TPM News

Sen. Bob Corker (R-TN), one of the lead negotiators on financial reform, said this morning that claims that the financial reform bill are tough on Wall Street is "laughable."

"What regulation does is help the big guys and hurt the small guys," Corker said on Morning Joe. "This derivatives piece, it doesn't hurt Wall Street. You've gotta be kidding me."

"The fact is that it's the end users, it's those guys out there in Iowa, in Kansas, and it's our community bankers across the country that we need to be concerned about with this regulation," he said. "When this bill passes, the only thing that's gonna happen is the large firms that exist are gonna get larger."

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Democrats probably didn't expect to find themselves in this position: On the cusp of moving a big Wall Street reform bill to the Senate floor, with Republicans, as if immune from political pressure, banding together to block them. But they knew it could happen. Some even would have preferred this, relishing the optics of allowing the GOP to side with big, unpopular financial institutions.

So surely Democrats and their allies in key pressure groups have rehearsed a bold, unified response, in the event that the GOP follows through on their threat to block debate. Ads are in the can, talking points are drafted, and everyone's been prepped to argue before the world that the Republicans have allied themselves with the firms that wrecked the economy. Right?

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Appearing on the G. Gordon Liddy radio show today, the attorney for Lt. Col. Terrence Lakin, the Birther Army doctor who is said to be facing a court martial for refusing orders, suggested that if his client is court-martialled, he will use discovery to try to further the Birther crusade.

One week ago, the military announced that Lakin is under investigation after he refused to report for a second tour in Afghanistan. Lakin believes that President Obama may not be a natural-born citizen, and therefore that military orders are invalid.

Today, Lakin appeared on Liddy's show with his attorney, identified as Paul Jensen.

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Congress will not consider legislation to give the District of Columbia voting rights this year because the bill was clogged with "issues" such as gun ownership, House Majority Leader Steny Hoyer announced this morning.

It's a breakdown of an issue critical to DC's 600,000 citizens in a Democratic-controlled Congress that seemed close to passing a compromise measure. A floor vote had been scheduled for this week.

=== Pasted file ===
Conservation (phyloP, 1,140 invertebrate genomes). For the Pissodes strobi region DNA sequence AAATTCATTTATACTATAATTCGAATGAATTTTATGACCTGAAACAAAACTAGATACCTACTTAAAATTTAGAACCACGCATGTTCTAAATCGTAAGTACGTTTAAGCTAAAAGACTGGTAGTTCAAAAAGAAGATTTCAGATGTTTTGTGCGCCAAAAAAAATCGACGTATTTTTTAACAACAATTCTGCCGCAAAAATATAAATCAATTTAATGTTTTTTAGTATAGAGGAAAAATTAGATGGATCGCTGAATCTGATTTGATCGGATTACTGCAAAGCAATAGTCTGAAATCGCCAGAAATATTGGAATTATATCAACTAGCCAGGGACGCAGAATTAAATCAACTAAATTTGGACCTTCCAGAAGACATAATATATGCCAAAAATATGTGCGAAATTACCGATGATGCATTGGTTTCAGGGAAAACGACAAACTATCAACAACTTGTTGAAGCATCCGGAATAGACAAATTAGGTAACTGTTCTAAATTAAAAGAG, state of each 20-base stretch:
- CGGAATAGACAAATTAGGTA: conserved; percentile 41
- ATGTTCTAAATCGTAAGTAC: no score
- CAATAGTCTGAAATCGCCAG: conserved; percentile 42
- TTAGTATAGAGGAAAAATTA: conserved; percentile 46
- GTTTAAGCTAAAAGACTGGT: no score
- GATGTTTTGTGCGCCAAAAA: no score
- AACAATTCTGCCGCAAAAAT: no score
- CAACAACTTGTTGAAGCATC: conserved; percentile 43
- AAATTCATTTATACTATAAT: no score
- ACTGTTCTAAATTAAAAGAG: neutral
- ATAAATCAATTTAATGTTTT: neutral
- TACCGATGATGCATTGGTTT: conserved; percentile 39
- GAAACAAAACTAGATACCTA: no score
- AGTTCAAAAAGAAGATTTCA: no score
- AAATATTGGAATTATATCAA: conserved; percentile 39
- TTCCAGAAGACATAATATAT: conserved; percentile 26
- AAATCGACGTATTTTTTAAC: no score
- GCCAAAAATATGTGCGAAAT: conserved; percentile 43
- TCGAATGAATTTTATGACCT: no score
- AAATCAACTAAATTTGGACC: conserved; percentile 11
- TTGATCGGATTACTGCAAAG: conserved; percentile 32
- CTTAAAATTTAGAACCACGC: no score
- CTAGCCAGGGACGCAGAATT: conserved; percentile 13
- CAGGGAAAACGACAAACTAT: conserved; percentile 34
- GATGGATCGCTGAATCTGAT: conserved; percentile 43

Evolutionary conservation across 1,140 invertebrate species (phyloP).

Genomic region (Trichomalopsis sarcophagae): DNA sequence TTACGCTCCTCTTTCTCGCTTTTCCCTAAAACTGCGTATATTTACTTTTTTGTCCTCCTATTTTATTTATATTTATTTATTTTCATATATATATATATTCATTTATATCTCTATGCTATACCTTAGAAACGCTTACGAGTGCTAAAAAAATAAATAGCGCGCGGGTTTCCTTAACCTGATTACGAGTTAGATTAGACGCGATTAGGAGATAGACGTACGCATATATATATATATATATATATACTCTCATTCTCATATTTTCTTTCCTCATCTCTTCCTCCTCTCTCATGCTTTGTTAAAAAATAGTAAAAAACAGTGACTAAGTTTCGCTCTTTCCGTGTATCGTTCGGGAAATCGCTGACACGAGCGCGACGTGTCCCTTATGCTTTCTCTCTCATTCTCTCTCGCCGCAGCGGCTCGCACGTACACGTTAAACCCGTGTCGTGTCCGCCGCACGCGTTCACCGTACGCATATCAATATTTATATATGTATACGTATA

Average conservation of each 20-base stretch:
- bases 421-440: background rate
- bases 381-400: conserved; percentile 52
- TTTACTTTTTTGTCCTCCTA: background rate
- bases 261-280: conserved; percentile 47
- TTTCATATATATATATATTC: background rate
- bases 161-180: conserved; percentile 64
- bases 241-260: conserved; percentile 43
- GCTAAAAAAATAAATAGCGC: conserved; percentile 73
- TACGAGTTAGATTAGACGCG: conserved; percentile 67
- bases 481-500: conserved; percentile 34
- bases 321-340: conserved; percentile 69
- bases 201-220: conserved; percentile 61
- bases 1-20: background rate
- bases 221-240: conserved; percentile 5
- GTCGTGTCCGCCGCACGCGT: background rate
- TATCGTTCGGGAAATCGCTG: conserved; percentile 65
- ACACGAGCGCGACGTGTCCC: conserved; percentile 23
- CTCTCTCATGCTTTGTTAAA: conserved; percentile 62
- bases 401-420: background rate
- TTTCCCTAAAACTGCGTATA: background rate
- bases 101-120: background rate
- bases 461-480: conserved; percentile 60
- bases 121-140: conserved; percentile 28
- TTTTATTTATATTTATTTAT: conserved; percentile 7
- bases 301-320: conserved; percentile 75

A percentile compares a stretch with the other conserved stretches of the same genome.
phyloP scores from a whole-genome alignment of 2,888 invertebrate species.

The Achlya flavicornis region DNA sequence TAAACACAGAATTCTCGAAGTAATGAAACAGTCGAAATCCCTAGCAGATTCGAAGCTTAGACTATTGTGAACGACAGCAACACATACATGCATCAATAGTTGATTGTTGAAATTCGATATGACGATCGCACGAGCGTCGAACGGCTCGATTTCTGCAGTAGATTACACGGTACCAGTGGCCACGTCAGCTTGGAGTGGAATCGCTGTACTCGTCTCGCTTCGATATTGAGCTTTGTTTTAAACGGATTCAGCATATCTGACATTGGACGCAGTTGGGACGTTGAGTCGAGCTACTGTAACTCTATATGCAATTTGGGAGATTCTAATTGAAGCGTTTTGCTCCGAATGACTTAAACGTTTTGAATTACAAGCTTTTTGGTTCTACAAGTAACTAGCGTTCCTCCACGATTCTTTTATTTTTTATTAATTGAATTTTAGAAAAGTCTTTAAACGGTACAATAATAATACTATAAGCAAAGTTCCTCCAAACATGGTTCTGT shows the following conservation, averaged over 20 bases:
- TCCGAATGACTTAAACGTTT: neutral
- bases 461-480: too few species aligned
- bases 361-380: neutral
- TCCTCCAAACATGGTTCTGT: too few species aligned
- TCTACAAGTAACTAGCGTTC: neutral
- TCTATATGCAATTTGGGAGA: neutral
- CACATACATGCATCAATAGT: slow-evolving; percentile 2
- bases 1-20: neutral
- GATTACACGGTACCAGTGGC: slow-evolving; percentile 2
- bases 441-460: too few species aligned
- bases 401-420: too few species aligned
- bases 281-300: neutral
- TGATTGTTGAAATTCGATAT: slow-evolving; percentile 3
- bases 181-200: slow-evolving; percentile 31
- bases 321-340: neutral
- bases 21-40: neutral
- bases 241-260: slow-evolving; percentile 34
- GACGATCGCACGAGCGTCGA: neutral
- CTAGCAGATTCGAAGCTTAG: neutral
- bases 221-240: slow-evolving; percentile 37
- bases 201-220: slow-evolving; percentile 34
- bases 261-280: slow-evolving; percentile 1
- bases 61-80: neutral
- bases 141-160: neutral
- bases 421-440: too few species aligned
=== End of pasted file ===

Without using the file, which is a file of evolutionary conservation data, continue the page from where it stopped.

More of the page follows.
"The price was too high," Hoyer said in his weekly briefing with reporters.

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An army of lobbyists and financial professionals is swarming into Washington D.C. this week to push against financial reform.

As The New Republic reports, "some two dozen executives from large corporations will be descending on Capitol Hill today to make the case against over-regulating derivatives." That push is being organized in part by the Chamber of Commerce. And The New York Times reports today that "more than 1,500 lobbyists, executives, bankers and others have made their way to the Senate committee that on Wednesday will take up legislation to rein in derivatives, the complex securities at the heart of the financial crisis, the billion-dollar bank bailouts and the fraud case filed last week against Goldman Sachs."

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As Gov. Charlie Crist appears to inch toward dropping out of the Florida GOP Senate primary to run as an independent, Marco Rubio's list of endorsers is growing by leaps and bounds. Here's the full list of Florida and national pols standing with Rubio now.

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Gov. Charlie Crist (R-FL) told the National Review that he will not drop out of the Florida Senate race, declaring: "damn right. I'm staying in this race."

Crist said that he would never run as a Democrat, but is "still undecided" about whether to continue running in the Republican primary -- in which he is trailing badly in the polls -- or to run as an independent. "Damn the torpedoes, full speed ahead," said Crist.

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Rep. Joe Sestak launched his first salvo in the Pennsylvania Democratic Senate primary air war this morning. In a 60-second spot running statewide, Sestak touts his bio as a Navy officer and his credentials as a Democrat.

Sestak has been struggling to catch up to Sen. Arlen Specter (D) in public polling, and the ad suggests Sestak's campaign thinks that's partially because Pennsylvania voters don't know him well enough in advance of the May 18 primary. Heavy on bio, the spot doesn't mention Specter -- or the myriad of negative attacks Sestak has leveled at him since the campaign got started.

The TPM Poll Average for the Sestak-Specter primary shows Specter in the lead by a margin of 45.0-29.8.

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The corporate lawyer who acted as the Justice Department's inside man at AIG is reportedly set to take the number two spot at DOJ.

James Cole, an attorney with Bryan Cave, was placed as a government monitor inside AIG -- reporting back to DOJ and SEC -- as part of a 2004 deferred prosecution agreement after AIG had been charged with helping a client, PNC Bank, avoid taxes. AIG also paid an $80 million fine as part of that deal.

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